Lemma 4. (, resp.) is a lower bound on the optimal job makespan (lateness , resp.).

The proof is similar to that of Lemma 3, with an extra observation that the delay for the earliest scheduled job of kernel is defined more accurately by .

Observe that . In fact, can be drastically smaller than . For instance, if in our problem instance from Figure 1   were 90 (instead of 10) then . In general, observe that the smaller is (the more is ) the more essential is the difference between the lower bounds of Lemmas 4 and 3.

Now we can easily derive a known performance ratio 2 of J-heuristic for version (we note that the estimation of the approximation for the version with due dates with the objective to minimize maximum lateness is less appropriate: for instance, the optimum lateness might be negative).

Lemma 5. J-heuristic gives a 2-approximate solution for ; that is, .

Proof. If there exists no live emerging job for then is optimal by Corollary 2. Suppose exists; clearly, (as job has to be scheduled in and there is at least one more (kernel) job in it). Then by Lemma 3,

For the purpose of the estimation of the approximation given by Jackson’s heuristic, we express as a fraction of an optimal objective value (). Alternatively, instead of the optimal objective value we may use its lower bound from Lemma 4 (as may not be known). Let be such that ; that is, . Since is a lower bound on (), we let , and thus we have that ; that is, is a valid assignment. Then note that for any problem instance can be obtained in time .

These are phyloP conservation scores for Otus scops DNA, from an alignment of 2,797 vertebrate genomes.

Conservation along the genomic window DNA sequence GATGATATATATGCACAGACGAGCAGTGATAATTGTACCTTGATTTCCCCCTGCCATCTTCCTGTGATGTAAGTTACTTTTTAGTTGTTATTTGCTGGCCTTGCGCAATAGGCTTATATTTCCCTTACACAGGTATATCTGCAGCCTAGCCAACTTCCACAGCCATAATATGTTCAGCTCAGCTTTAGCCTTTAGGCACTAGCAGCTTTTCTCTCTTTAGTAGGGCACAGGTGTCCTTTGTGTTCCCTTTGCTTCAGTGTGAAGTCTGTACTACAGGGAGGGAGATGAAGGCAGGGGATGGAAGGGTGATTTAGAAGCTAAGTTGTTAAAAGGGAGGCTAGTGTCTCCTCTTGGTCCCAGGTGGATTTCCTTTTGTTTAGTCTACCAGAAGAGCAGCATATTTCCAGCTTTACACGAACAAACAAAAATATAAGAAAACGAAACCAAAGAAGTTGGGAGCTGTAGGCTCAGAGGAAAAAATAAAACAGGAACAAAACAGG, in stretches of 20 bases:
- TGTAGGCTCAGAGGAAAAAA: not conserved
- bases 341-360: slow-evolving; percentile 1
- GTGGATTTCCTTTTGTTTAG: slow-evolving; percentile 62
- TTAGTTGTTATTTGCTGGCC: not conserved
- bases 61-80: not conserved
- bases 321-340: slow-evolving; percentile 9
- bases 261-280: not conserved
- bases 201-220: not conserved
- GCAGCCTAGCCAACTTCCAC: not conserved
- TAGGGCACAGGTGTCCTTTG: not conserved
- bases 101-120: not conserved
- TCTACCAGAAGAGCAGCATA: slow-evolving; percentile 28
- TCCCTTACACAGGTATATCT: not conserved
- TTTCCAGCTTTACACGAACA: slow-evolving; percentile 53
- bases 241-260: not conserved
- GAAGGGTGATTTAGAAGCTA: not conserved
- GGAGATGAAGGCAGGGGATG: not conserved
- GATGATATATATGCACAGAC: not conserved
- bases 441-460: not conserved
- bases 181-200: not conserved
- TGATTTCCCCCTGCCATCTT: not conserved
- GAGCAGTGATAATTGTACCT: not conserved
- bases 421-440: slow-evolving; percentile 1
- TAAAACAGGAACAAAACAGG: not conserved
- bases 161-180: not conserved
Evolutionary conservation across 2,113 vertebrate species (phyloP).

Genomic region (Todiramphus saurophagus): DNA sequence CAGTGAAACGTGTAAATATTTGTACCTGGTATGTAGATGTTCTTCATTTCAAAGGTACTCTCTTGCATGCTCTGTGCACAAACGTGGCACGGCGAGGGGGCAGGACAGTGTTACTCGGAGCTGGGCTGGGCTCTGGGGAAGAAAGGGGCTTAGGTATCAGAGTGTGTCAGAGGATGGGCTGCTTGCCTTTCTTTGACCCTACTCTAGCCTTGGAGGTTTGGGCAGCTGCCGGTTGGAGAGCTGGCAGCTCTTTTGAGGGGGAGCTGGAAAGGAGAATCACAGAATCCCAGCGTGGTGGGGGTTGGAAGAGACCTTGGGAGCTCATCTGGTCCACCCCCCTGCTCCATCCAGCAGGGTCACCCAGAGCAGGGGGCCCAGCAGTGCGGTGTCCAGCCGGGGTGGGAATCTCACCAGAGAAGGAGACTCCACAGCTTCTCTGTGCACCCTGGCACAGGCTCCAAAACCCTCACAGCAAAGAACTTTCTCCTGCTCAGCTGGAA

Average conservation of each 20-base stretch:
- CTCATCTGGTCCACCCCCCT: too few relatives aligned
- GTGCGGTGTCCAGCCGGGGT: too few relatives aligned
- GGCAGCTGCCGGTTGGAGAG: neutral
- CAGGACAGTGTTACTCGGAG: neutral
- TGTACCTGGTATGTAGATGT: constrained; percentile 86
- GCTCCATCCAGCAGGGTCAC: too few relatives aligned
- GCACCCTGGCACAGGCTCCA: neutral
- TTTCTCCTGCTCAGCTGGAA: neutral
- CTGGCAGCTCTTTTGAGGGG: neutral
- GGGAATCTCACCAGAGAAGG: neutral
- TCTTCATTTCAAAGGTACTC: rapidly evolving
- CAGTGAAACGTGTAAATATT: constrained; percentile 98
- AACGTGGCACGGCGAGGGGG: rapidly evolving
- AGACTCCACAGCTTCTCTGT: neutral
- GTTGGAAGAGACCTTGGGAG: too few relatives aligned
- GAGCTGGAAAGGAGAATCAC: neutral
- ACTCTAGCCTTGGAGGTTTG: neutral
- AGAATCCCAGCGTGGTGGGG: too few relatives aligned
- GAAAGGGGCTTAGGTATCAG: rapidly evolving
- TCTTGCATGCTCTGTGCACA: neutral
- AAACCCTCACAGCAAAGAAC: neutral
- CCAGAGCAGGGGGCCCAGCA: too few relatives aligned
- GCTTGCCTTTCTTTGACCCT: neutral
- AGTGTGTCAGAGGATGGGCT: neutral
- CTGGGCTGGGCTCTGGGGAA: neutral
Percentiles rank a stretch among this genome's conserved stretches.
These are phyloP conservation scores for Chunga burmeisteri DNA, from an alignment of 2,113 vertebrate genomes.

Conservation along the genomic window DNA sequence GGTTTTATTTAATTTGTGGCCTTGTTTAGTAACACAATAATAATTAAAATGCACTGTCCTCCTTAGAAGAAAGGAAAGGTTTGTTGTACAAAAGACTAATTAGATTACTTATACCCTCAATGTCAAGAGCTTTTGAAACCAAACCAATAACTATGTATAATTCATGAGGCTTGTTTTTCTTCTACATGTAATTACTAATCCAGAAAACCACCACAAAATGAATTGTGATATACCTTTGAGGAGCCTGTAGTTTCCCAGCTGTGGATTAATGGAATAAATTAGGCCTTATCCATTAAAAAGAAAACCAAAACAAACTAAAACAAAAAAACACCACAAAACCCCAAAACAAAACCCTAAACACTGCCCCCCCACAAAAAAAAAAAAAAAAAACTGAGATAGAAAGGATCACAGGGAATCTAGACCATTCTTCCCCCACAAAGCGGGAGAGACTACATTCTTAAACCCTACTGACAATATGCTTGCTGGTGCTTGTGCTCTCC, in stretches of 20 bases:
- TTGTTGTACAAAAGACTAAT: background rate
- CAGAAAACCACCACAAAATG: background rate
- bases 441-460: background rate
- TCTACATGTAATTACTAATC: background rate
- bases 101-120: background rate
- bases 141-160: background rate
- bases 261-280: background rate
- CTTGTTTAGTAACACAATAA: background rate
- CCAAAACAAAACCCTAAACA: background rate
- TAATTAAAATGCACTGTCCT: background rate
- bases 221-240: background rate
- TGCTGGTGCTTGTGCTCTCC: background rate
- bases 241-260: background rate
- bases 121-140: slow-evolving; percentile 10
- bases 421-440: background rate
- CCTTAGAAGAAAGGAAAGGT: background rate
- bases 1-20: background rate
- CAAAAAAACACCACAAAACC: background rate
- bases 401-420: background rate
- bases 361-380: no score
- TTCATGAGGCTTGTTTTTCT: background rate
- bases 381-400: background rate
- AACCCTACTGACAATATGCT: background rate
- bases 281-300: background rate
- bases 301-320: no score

In the following two theorems is the live emerging job for kernel , as before.

Theorem 6. Consider , for any .

Proof. By Lemma 3,

Similarly as in Lemma 4, we can strengthen Theorem 6 replacing by redefining, respectively, ; that is, we now allow (where we may let ).

Theorem 7. Consider , for any .

Proof. The proof is saimilar to the proof of Theorem 6 with the only difference that the strong inequality in is replaced by as now .

Note that if we let and , respectively, in Theorems 6 and 7, respectively, and we replace with the lower bound , we obtain valid inequalities , for any and , for any , respectively.

To illustrate the above obtained results, let us consider another modification of our problem instance of Figure 1. In that modified instance the emerging job remains longer than the kernel jobs, although the difference between the processing times is not as drastic as in the previous instance (such an instance characterizes better an “average problem instance”). We have a long emerging job 1 with , , and , and the processing time of the rest of the jobs is again 1. Latter jobs are released at time 5 and also have the same delivery times as in the first instance. The J-schedule with makespan 120 is depicted in Figure 2(a). The lower bound on the optimum makespan defined by Lemma 3 is hence , whereas Lemma 4 defines a stronger lower bound , since . The makespan of the optimal schedule depicted in Figure 2(b) is the same as this lower bound.

Figure 2: Second instance. On (a) the J-schedule and on (b) the optimal schedule .